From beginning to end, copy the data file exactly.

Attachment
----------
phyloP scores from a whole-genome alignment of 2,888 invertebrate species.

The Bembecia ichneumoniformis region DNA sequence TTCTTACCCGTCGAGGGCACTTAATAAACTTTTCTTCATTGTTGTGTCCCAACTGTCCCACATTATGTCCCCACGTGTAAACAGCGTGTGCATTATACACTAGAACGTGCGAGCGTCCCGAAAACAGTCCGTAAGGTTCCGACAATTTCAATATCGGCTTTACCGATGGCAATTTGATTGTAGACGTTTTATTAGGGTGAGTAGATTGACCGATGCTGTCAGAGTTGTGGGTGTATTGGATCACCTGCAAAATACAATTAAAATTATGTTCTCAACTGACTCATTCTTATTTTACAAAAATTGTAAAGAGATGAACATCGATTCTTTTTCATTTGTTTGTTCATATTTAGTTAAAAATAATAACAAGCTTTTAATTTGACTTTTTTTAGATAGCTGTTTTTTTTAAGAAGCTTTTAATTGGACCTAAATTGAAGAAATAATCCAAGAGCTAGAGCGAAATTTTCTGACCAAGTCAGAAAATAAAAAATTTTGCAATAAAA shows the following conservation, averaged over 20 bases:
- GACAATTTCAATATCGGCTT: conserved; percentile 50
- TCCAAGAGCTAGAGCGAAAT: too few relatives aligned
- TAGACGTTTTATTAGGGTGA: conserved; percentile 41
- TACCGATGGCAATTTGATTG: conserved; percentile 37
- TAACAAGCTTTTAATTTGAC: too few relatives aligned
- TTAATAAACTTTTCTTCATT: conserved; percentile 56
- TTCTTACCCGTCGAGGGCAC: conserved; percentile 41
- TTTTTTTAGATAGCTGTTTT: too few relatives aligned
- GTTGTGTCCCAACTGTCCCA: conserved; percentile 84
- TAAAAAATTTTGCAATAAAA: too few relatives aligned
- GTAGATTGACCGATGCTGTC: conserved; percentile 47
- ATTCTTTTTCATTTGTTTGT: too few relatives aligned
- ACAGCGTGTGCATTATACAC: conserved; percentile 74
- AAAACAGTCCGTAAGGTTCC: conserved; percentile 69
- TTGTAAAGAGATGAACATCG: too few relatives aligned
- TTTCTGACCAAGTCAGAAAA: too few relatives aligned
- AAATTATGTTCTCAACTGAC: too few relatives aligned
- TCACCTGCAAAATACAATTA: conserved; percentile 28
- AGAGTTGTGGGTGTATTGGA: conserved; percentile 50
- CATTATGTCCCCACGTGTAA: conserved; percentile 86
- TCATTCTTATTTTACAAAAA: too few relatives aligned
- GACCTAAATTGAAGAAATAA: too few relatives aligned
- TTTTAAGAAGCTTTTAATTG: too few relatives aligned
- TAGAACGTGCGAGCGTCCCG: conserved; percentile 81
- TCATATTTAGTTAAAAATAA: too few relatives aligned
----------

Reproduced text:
phyloP scores from a whole-genome alignment of 2,888 invertebrate species.

The Bembecia ichneumoniformis region DNA sequence TTCTTACCCGTCGAGGGCACTTAATAAACTTTTCTTCATTGTTGTGTCCCAACTGTCCCACATTATGTCCCCACGTGTAAACAGCGTGTGCATTATACACTAGAACGTGCGAGCGTCCCGAAAACAGTCCGTAAGGTTCCGACAATTTCAATATCGGCTTTACCGATGGCAATTTGATTGTAGACGTTTTATTAGGGTGAGTAGATTGACCGATGCTGTCAGAGTTGTGGGTGTATTGGATCACCTGCAAAATACAATTAAAATTATGTTCTCAACTGACTCATTCTTATTTTACAAAAATTGTAAAGAGATGAACATCGATTCTTTTTCATTTGTTTGTTCATATTTAGTTAAAAATAATAACAAGCTTTTAATTTGACTTTTTTTAGATAGCTGTTTTTTTTAAGAAGCTTTTAATTGGACCTAAATTGAAGAAATAATCCAAGAGCTAGAGCGAAATTTTCTGACCAAGTCAGAAAATAAAAAATTTTGCAATAAAA shows the following conservation, averaged over 20 bases:
- GACAATTTCAATATCGGCTT: conserved; percentile 50
- TCCAAGAGCTAGAGCGAAAT: too few relatives aligned
- TAGACGTTTTATTAGGGTGA: conserved; percentile 41
- TACCGATGGCAATTTGATTG: conserved; percentile 37
- TAACAAGCTTTTAATTTGAC: too few relatives aligned
- TTAATAAACTTTTCTTCATT: conserved; percentile 56
- TTCTTACCCGTCGAGGGCAC: conserved; percentile 41
- TTTTTTTAGATAGCTGTTTT: too few relatives aligned
- GTTGTGTCCCAACTGTCCCA: conserved; percentile 84
- TAAAAAATTTTGCAATAAAA: too few relatives aligned
- GTAGATTGACCGATGCTGTC: conserved; percentile 47
- ATTCTTTTTCATTTGTTTGT: too few relatives aligned
- ACAGCGTGTGCATTATACAC: conserved; percentile 74
- AAAACAGTCCGTAAGGTTCC: conserved; percentile 69
- TTGTAAAGAGATGAACATCG: too few relatives aligned
- TTTCTGACCAAGTCAGAAAA: too few relatives aligned
- AAATTATGTTCTCAACTGAC: too few relatives aligned
- TCACCTGCAAAATACAATTA: conserved; percentile 28
- AGAGTTGTGGGTGTATTGGA: conserved; percentile 50
- CATTATGTCCCCACGTGTAA: conserved; percentile 86
- TCATTCTTATTTTACAAAAA: too few relatives aligned
- GACCTAAATTGAAGAAATAA: too few relatives aligned
- TTTTAAGAAGCTTTTAATTG: too few relatives aligned
- TAGAACGTGCGAGCGTCCCG: conserved; percentile 81
- TCATATTTAGTTAAAAATAA: too few relatives aligned